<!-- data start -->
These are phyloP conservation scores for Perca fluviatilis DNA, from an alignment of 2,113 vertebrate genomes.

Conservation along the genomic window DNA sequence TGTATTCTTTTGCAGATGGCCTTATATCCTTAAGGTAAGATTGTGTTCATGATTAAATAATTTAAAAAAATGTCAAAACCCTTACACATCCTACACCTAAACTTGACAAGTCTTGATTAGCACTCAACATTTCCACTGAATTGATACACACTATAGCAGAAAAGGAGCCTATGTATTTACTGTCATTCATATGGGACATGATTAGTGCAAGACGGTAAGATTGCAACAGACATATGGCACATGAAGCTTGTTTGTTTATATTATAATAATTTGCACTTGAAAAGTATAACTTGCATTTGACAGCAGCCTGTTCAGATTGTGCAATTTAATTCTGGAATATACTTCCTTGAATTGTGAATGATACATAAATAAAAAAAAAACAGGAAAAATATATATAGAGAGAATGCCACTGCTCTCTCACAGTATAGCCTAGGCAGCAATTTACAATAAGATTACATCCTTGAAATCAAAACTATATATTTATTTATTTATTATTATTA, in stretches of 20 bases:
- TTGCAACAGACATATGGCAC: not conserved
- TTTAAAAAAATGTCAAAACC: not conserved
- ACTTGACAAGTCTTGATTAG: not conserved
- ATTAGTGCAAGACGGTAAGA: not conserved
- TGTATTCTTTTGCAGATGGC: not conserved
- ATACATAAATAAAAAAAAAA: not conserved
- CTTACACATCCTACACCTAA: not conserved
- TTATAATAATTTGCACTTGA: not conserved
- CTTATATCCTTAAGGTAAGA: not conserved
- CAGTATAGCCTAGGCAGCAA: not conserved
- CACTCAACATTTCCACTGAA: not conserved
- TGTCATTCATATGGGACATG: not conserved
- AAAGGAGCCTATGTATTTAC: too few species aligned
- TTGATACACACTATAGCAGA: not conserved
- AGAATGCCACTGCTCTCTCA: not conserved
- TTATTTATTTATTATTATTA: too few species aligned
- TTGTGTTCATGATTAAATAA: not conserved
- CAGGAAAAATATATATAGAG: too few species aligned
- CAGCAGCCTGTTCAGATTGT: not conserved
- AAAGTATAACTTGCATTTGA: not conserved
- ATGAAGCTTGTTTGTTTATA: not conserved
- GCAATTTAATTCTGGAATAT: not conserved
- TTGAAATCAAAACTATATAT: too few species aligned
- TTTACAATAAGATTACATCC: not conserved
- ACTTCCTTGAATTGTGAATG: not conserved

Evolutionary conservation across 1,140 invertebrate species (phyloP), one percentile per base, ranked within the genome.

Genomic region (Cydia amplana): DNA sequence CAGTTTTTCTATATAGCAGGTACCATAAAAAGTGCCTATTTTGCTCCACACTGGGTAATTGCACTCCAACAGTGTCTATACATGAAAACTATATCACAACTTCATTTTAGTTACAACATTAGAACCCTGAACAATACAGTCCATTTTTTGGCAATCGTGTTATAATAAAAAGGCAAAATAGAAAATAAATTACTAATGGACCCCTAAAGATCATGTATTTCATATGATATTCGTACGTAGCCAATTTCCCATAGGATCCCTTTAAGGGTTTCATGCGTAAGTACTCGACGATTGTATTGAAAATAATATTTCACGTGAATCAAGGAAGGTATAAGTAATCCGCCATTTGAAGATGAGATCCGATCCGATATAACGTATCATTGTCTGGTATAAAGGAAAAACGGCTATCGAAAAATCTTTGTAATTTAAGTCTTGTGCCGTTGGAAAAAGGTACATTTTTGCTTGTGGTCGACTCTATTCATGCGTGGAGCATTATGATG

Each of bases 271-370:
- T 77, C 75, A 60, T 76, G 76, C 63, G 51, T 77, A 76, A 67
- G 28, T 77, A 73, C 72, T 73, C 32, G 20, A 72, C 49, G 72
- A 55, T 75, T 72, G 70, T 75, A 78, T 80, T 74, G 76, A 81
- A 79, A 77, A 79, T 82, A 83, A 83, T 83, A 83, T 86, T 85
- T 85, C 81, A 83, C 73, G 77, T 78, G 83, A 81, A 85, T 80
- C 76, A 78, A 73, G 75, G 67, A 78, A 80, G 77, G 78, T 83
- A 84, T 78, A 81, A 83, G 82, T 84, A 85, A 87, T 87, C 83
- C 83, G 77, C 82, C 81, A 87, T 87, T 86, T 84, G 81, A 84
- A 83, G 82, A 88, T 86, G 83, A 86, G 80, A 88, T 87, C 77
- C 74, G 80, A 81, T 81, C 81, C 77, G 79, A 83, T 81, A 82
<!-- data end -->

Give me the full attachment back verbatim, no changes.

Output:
These are phyloP conservation scores for Perca fluviatilis DNA, from an alignment of 2,113 vertebrate genomes.

Conservation along the genomic window DNA sequence TGTATTCTTTTGCAGATGGCCTTATATCCTTAAGGTAAGATTGTGTTCATGATTAAATAATTTAAAAAAATGTCAAAACCCTTACACATCCTACACCTAAACTTGACAAGTCTTGATTAGCACTCAACATTTCCACTGAATTGATACACACTATAGCAGAAAAGGAGCCTATGTATTTACTGTCATTCATATGGGACATGATTAGTGCAAGACGGTAAGATTGCAACAGACATATGGCACATGAAGCTTGTTTGTTTATATTATAATAATTTGCACTTGAAAAGTATAACTTGCATTTGACAGCAGCCTGTTCAGATTGTGCAATTTAATTCTGGAATATACTTCCTTGAATTGTGAATGATACATAAATAAAAAAAAAACAGGAAAAATATATATAGAGAGAATGCCACTGCTCTCTCACAGTATAGCCTAGGCAGCAATTTACAATAAGATTACATCCTTGAAATCAAAACTATATATTTATTTATTTATTATTATTA, in stretches of 20 bases:
- TTGCAACAGACATATGGCAC: not conserved
- TTTAAAAAAATGTCAAAACC: not conserved
- ACTTGACAAGTCTTGATTAG: not conserved
- ATTAGTGCAAGACGGTAAGA: not conserved
- TGTATTCTTTTGCAGATGGC: not conserved
- ATACATAAATAAAAAAAAAA: not conserved
- CTTACACATCCTACACCTAA: not conserved
- TTATAATAATTTGCACTTGA: not conserved
- CTTATATCCTTAAGGTAAGA: not conserved
- CAGTATAGCCTAGGCAGCAA: not conserved
- CACTCAACATTTCCACTGAA: not conserved
- TGTCATTCATATGGGACATG: not conserved
- AAAGGAGCCTATGTATTTAC: too few species aligned
- TTGATACACACTATAGCAGA: not conserved
- AGAATGCCACTGCTCTCTCA: not conserved
- TTATTTATTTATTATTATTA: too few species aligned
- TTGTGTTCATGATTAAATAA: not conserved
- CAGGAAAAATATATATAGAG: too few species aligned
- CAGCAGCCTGTTCAGATTGT: not conserved
- AAAGTATAACTTGCATTTGA: not conserved
- ATGAAGCTTGTTTGTTTATA: not conserved
- GCAATTTAATTCTGGAATAT: not conserved
- TTGAAATCAAAACTATATAT: too few species aligned
- TTTACAATAAGATTACATCC: not conserved
- ACTTCCTTGAATTGTGAATG: not conserved

Evolutionary conservation across 1,140 invertebrate species (phyloP), one percentile per base, ranked within the genome.

Genomic region (Cydia amplana): DNA sequence CAGTTTTTCTATATAGCAGGTACCATAAAAAGTGCCTATTTTGCTCCACACTGGGTAATTGCACTCCAACAGTGTCTATACATGAAAACTATATCACAACTTCATTTTAGTTACAACATTAGAACCCTGAACAATACAGTCCATTTTTTGGCAATCGTGTTATAATAAAAAGGCAAAATAGAAAATAAATTACTAATGGACCCCTAAAGATCATGTATTTCATATGATATTCGTACGTAGCCAATTTCCCATAGGATCCCTTTAAGGGTTTCATGCGTAAGTACTCGACGATTGTATTGAAAATAATATTTCACGTGAATCAAGGAAGGTATAAGTAATCCGCCATTTGAAGATGAGATCCGATCCGATATAACGTATCATTGTCTGGTATAAAGGAAAAACGGCTATCGAAAAATCTTTGTAATTTAAGTCTTGTGCCGTTGGAAAAAGGTACATTTTTGCTTGTGGTCGACTCTATTCATGCGTGGAGCATTATGATG

Each of bases 271-370:
- T 77, C 75, A 60, T 76, G 76, C 63, G 51, T 77, A 76, A 67
- G 28, T 77, A 73, C 72, T 73, C 32, G 20, A 72, C 49, G 72
- A 55, T 75, T 72, G 70, T 75, A 78, T 80, T 74, G 76, A 81
- A 79, A 77, A 79, T 82, A 83, A 83, T 83, A 83, T 86, T 85
- T 85, C 81, A 83, C 73, G 77, T 78, G 83, A 81, A 85, T 80
- C 76, A 78, A 73, G 75, G 67, A 78, A 80, G 77, G 78, T 83
- A 84, T 78, A 81, A 83, G 82, T 84, A 85, A 87, T 87, C 83
- C 83, G 77, C 82, C 81, A 87, T 87, T 86, T 84, G 81, A 84
- A 83, G 82, A 88, T 86, G 83, A 86, G 80, A 88, T 87, C 77
- C 74, G 80, A 81, T 81, C 81, C 77, G 79, A 83, T 81, A 82